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Women Smoking: The Effects

Updated on December 7, 2009

Smoking is one area in which the increasing equality of the sexes is not necessarily a good thing. Over the past few years, the gap between the percent of men and women who smoke has been steadily decreasing, and now over 18 percent of all adult American women smoke; in Great Britain, the numbers of adult men and women who smoke are almost equal.

For women, smoking has been directly linked to serious health problems. Lung cancer in women is one example: as the numbers of smoking women has increased, the cases of lung cancer diagnosed in women has also gone up. In fact, lung cancer now kills more women each year than breast cancer.

And sadly, teenaged girls are increasing their rate of smoking. Another vulnerable population, women in third world countries, are also smoking more as a result of ad campaigns and products specially designed to appeal to them.

Women smoking can be a major turn-off for some guys.
Women smoking can be a major turn-off for some guys.

Health Problems Caused By Smoking

Smoking causes other serious health problems in addition to lung cancer. A female who smokes heavily will have almost three times the amount of severe lung disease such as emphysema and bronchitis, and more chronic sinusitis than a nonsmoker.

Women who smoke have more peptic ulcers than those who don’t. They lose more sick days from work, suffering from a higher rate of flu and other respiratory infections.

Heart disease rates for women have been rising along with smoking rates, making cardiovascular disease the number one killer of women past menopause. The nicotine in cigarettes affects the cardiovascular system, increasing both the heart rate and blood pressure, and increasing the risk of hypertension in the woman who smokes.

If a woman is on the pill and smokes, her risk of heart disease jumps to ten times that of a nonsmoker. And the risk is directly linked to how many years she has smoked and how many packs a day she smokes.

Studies have linked smoking to other diseases such as cancer of the cervix, the mouth and throat, and the bladder. The risk of osteoporosis also increases for women who smoke. And women who smoke often go through menopause earlier, with more severe symptoms than women who do not smoke.

Smoking and Pregnancy

When a pregnant woman smokes, she is not only affecting her health, but that of her unborn child. Smoking can delay conception and can contribute to both primary and secondary infertility and an increased risk of miscarriage.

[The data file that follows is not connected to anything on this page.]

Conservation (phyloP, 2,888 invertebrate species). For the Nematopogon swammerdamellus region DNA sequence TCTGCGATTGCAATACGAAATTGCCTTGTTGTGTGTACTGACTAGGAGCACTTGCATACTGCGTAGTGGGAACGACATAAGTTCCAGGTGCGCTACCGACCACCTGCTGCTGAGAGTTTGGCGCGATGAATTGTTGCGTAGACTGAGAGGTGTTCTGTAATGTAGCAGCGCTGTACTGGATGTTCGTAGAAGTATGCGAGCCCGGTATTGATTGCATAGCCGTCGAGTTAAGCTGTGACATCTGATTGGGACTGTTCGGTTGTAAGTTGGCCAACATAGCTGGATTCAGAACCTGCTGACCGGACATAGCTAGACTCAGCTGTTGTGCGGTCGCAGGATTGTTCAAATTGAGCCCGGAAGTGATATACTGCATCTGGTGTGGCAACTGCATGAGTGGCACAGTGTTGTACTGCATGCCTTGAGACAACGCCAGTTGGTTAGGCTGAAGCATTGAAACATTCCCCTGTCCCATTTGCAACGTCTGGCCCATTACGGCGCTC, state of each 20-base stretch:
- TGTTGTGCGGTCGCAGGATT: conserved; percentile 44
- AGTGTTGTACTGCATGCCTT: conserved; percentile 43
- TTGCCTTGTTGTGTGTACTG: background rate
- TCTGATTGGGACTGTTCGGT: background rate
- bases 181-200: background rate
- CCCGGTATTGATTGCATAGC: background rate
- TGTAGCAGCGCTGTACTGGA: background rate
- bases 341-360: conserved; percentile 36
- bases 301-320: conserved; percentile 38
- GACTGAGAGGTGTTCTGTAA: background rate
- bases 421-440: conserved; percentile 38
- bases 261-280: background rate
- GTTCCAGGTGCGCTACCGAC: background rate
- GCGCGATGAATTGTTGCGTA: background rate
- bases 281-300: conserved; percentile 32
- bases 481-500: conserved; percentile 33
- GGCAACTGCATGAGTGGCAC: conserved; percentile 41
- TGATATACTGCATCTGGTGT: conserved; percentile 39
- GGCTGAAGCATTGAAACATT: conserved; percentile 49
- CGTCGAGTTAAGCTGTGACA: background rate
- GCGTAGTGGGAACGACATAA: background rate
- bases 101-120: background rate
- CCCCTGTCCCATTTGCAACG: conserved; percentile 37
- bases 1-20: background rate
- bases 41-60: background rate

When a pregnant woman smokes, the nicotine and carbon monoxide are passed to the fetus. Nicotine constricts blood vessels that carry blood and oxygen, and the carbon dioxide in cigarette smoke can interfere with the delivery of oxygen to the unborn child. This lack of oxygen and nutrients translates into babies who are born at a lower birth weight, and an increased rate of pre-term deliveries; 14% of all pre-term babies are born to mothers who smoke.

Breastfeeding mothers pass nicotine on to their babies through their breast milk.

Infants and young children whose mothers smoke have a higher rate of colds, bronchitis, asthma, and other respiratory diseases. And the incidence of Sudden Infant Death Syndrome (SIDS) is twice as high in the infants of mothers who smoke.

Smoking and Teens

Teenaged girls are vulnerable to ad campaigns directed towards them, and they will often try smoking in order to avoid gaining weight and to gain the approval of their peers. Ads capitalize on this desire, and imply the fact that cigarette smoking suppresses appetite and is a way to gain acceptance. This is one reason for the sobering statistics surrounding teenaged girls: they are the fastest growing population of smokers, and in many countries around the world more teenaged girls smoke than boys.

Surveys show that teenaged girls who have family members and friends who smoke are more likely to begin. They often cite the desire to lose weight, to rebel, and to “fit in” as reasons that they start, but the health effects are serious, since the younger a girl is when she begins smoking the greater the health risks. Often, teenagers who start smoking show reduced lung growth, and as they age, their lung function will decrease faster than their peers who don’t smoke.

Smoking is a serious and growing problem in women and teenagers today. Many of them are unaware of the long term health problems that smoking can cause, and education in this area is important to help prevent teenaged girls from starting, and to help those who have started become motivated to quit.

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